A DIY YouTuber shows you how to use soap bubbles to cancel light waves

Hint: it requires air, liquid, and then air again.
Loukia Papadopoulos

YouTuber The Action Lab always brings us interesting and exciting experiments and it's no secret that we are big fans. From his videos where he makes water dance on a flat surface to those where he makes a laser microscope from just a drop of water, the YouTuber is always messing with physics and engineering to delight and entertain us.

In this latest experiment, he shows us how to cancel light waves. To do this he has to create an environment where there is air, water, and then air again.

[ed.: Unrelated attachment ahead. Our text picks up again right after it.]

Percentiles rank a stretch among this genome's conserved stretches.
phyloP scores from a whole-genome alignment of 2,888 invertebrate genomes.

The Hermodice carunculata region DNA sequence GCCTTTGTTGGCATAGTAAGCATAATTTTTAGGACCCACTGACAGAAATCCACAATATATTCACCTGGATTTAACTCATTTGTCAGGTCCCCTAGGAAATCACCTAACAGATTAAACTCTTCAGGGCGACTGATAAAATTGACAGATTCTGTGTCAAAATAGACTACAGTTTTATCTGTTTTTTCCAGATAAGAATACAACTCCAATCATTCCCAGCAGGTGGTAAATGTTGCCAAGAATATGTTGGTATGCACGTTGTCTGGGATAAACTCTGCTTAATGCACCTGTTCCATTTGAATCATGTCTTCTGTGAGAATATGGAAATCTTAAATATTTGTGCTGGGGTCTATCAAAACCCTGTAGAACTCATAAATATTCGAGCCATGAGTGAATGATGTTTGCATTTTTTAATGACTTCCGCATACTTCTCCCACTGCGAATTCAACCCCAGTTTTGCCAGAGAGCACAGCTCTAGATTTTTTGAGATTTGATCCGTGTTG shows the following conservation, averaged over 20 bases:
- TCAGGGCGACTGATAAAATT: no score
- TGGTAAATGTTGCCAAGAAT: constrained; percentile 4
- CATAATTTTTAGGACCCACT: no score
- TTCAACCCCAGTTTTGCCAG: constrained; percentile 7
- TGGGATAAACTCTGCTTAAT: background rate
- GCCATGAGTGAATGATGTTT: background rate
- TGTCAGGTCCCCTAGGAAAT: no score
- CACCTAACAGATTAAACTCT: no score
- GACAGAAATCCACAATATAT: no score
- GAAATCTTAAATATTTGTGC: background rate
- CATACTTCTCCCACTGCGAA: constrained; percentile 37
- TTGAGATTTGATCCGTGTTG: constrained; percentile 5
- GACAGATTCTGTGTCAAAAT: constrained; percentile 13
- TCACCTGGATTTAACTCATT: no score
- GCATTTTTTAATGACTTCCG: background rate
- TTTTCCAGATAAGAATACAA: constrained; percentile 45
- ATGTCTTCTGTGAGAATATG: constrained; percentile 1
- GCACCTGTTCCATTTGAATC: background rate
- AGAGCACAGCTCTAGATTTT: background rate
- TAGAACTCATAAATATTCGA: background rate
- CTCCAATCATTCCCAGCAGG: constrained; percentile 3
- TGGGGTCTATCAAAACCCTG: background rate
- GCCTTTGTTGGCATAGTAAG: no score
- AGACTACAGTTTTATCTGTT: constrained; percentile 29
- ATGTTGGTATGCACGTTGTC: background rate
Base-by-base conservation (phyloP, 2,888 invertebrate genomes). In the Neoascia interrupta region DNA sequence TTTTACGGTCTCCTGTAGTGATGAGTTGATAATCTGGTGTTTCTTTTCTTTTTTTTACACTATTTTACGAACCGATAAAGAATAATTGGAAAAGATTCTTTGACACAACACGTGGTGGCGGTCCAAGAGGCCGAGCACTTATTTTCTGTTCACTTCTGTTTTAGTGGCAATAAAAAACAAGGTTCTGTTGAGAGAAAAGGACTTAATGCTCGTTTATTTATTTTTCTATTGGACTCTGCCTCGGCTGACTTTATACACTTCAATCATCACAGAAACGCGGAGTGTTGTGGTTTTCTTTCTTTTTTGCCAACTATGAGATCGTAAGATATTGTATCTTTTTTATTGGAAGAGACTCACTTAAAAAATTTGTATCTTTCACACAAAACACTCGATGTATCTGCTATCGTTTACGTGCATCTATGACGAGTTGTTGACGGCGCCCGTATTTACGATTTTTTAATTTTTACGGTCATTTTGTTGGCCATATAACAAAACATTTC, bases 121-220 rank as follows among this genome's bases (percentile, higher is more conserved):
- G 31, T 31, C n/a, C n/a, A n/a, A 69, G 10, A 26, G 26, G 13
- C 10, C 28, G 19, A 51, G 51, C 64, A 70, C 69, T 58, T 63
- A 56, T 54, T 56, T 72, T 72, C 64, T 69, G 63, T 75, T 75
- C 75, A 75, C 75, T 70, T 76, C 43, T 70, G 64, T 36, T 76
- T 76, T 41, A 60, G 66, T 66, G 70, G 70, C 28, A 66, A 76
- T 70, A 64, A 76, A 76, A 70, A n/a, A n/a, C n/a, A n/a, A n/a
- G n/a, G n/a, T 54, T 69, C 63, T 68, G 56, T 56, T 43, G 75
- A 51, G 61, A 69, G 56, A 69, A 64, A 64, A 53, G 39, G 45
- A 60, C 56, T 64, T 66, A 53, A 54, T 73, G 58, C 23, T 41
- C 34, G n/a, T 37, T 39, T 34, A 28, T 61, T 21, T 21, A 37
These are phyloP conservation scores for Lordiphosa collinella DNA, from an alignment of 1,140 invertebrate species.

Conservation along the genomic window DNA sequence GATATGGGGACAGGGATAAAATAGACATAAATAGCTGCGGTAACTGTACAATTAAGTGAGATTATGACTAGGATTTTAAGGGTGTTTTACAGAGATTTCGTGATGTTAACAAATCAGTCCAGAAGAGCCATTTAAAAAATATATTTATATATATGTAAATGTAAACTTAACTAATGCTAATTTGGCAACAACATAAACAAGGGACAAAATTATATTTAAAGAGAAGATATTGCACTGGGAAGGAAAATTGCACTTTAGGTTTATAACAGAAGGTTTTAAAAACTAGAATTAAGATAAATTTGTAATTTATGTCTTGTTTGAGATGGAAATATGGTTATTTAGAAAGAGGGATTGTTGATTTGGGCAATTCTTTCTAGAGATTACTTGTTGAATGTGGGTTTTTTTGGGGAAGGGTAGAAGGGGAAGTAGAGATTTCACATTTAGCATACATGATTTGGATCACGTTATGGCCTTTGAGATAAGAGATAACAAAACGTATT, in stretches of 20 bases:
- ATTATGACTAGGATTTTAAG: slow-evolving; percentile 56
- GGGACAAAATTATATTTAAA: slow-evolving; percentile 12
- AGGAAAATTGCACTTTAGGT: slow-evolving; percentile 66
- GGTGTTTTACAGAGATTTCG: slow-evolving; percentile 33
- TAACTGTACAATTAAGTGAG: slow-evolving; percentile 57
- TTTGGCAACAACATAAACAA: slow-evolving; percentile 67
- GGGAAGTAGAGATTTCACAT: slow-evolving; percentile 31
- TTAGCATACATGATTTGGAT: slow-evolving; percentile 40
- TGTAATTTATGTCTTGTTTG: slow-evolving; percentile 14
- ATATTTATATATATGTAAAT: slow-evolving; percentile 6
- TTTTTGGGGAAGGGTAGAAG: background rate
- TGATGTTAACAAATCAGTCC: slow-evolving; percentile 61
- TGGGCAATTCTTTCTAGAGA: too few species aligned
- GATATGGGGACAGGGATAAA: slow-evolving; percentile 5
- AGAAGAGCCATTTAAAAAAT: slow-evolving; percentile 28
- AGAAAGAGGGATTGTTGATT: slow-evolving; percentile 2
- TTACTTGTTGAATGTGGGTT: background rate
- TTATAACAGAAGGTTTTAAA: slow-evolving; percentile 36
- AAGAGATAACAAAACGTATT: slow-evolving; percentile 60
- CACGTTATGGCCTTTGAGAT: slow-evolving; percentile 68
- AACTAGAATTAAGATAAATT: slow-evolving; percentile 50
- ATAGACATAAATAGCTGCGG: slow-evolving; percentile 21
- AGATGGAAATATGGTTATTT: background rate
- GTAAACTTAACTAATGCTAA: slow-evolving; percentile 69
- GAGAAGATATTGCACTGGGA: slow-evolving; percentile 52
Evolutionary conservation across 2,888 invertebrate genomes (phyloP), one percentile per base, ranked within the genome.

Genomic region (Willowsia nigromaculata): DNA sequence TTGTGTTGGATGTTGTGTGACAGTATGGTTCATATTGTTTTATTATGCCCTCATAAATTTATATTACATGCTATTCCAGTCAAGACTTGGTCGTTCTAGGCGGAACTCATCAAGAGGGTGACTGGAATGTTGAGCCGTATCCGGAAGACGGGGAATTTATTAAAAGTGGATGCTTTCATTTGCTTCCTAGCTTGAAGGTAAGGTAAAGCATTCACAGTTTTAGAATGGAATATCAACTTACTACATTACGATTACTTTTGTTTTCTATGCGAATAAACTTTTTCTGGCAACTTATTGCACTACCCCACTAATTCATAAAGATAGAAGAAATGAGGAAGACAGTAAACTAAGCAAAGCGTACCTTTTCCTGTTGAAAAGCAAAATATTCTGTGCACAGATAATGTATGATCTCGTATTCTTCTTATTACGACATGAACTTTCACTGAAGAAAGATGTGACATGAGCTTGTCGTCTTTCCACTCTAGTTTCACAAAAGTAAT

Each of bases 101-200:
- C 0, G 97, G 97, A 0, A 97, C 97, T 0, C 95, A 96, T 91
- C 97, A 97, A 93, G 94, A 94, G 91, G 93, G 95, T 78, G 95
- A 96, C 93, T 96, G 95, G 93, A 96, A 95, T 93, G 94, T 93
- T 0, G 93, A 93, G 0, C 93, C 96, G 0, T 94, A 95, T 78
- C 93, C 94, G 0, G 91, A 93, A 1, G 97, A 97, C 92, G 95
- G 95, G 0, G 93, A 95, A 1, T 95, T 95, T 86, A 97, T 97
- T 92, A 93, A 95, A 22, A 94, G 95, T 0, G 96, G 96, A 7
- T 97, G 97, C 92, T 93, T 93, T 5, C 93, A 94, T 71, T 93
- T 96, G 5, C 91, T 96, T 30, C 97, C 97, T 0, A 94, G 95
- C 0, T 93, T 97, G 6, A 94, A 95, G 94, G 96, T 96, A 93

He does this through the use of a soap bubble. As he sheds a white light on the soap bubble, we can see that the top part is completely black which means it is not reflecting any light. In other words, the lightwaves have been canceled.

How does this work? Well, the YouTuber explains that in great detail by using a slinky to describe how waves reflect in hard and soft boundaries. What are these boundaries and what do they have to do with light waves? How do light waves react to destructive interference?  The Action Lab answers and explores all these questions in this not-to-be-missed video.

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